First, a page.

What Can the Data Tell Us About the Equilibrium Real Interest Rate?

FEDS Working Paper No. 2015-077


32 Pages Posted: 27 Sep 2015

See all articles by Michael T. Kiley

Michael T. Kiley

Board of Governors of the Federal Reserve System

Date Written: August 26, 2015


The equilibrium real interest rate (r*) is the short-term real interest rate that, in the long run, is consistent with aggregate production at potential and stable inflation. Estimation of r* faces considerable econometric and empirical challenges. On the econometric front, classical inference confronts the "pile-up" problem. Empirically, the co-movement of output, inflation, unemployment, and real interest rates is too weak to yield precise estimates of r*. These challenges are addressed by applying Bayesian methods and examining the role of several "demand shifters", including asset prices, fiscal policy, and credit conditions. We find that the data provide relatively little information on the r* data-generating process, as the posterior distribution of this process lies very close to its prior. This result contrasts sharply with those for the trend growth or natural rate of unemployment processes. Second, credit spreads are very important for the estimated links between output and interest rates and hence for estimates of r*. Estimates of r* that account for this range of considerations are more stable than other estimates, with r* at the end of 2014 equal to approximately 1-1/4 percent.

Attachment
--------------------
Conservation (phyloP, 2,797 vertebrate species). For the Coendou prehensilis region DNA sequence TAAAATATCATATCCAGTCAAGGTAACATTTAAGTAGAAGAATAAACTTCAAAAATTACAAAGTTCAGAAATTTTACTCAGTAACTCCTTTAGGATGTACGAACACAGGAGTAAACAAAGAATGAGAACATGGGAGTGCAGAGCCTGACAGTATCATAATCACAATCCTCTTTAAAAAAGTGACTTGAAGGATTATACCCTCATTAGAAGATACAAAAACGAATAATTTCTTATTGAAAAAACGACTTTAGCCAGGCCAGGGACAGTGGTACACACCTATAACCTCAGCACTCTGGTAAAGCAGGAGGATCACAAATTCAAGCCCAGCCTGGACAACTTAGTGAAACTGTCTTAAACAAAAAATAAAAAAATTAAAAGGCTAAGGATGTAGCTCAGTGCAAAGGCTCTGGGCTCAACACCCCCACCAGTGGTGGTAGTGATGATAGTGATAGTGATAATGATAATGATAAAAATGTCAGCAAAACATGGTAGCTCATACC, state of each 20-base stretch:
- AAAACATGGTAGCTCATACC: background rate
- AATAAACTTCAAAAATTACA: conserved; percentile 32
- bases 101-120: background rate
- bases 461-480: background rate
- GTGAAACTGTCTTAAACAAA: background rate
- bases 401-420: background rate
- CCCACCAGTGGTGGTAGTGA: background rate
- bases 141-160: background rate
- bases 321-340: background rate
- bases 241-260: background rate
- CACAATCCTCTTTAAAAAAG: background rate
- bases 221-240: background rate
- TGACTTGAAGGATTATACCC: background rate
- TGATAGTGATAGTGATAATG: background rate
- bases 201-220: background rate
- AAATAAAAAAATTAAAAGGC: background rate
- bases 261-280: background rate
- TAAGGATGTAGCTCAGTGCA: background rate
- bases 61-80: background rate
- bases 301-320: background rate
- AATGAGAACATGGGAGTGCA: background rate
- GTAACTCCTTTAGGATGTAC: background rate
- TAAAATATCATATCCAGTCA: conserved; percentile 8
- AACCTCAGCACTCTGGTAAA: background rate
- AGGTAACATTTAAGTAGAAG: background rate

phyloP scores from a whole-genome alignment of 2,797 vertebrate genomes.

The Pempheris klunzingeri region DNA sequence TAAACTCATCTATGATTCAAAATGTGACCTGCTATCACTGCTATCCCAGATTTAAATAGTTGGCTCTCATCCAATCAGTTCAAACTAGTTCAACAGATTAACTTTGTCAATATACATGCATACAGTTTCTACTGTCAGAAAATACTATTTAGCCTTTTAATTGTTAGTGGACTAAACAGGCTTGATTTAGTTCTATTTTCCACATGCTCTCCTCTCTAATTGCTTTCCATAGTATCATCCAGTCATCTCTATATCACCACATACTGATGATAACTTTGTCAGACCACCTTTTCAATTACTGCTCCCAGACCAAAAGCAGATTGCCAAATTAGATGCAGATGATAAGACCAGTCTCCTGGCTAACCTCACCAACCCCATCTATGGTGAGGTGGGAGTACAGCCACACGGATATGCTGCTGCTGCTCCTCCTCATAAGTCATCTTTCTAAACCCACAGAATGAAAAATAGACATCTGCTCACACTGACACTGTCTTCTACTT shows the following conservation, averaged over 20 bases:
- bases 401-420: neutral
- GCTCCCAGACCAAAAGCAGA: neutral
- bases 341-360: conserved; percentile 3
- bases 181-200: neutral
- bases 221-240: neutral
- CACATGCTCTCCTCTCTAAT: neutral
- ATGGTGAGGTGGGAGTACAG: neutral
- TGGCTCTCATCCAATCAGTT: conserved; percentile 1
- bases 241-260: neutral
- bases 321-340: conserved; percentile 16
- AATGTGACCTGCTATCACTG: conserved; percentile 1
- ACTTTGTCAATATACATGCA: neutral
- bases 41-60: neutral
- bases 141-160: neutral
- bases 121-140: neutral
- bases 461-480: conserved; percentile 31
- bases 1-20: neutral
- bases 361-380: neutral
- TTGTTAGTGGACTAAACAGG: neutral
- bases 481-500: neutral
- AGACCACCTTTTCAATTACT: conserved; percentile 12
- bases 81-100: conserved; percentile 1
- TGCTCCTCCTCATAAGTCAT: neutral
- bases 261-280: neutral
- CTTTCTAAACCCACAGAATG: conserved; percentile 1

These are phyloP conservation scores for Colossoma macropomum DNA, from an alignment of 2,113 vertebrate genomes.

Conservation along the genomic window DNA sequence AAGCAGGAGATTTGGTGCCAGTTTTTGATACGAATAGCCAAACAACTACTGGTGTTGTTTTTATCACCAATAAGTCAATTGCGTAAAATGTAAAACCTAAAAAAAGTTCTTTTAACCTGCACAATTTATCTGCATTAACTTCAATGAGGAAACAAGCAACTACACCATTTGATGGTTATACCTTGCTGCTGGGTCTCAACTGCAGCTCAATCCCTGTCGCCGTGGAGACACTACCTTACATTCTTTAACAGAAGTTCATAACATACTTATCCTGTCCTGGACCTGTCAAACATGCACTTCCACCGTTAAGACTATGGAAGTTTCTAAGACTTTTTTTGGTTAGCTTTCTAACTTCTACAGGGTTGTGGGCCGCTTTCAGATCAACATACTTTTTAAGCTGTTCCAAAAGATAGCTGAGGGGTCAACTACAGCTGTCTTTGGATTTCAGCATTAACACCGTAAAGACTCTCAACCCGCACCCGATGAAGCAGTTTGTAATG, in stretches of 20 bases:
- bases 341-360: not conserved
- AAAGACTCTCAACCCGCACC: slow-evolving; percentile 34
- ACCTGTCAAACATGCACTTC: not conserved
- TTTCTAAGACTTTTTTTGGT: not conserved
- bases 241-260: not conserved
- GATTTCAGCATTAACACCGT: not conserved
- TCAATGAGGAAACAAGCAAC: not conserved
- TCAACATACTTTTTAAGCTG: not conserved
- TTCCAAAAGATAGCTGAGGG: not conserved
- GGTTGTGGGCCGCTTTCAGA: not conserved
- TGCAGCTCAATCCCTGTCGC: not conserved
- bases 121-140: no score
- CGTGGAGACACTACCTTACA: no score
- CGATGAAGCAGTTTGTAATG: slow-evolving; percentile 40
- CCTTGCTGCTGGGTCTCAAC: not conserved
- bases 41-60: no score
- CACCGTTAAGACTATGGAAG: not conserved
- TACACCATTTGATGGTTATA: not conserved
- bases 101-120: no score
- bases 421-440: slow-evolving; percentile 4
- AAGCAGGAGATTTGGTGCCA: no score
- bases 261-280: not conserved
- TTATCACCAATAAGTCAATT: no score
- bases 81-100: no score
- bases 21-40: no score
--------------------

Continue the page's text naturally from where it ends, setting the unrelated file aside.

Keywords: Bayesian Methods, Equilibrium real interest rate, Potential Output

JEL Classification: E3, E4, E5

Suggested Citation

Kiley, Michael T., What Can the Data Tell Us About the Equilibrium Real Interest Rate? (August 26, 2015). http://dx.doi.org/10.17016/FEDS.2015.077. Available at SSRN: https://ssrn.com/abstract=2665710 or http://dx.doi.org/10.2139/ssrn.2665710

Michael T. Kiley (Contact Author)

Board of Governors of the Federal Reserve System ( email )

20th and C Streets, NW
Washington, DC 20551
United States
202-452-2448 (Phone)
202-452-5296 (Fax)

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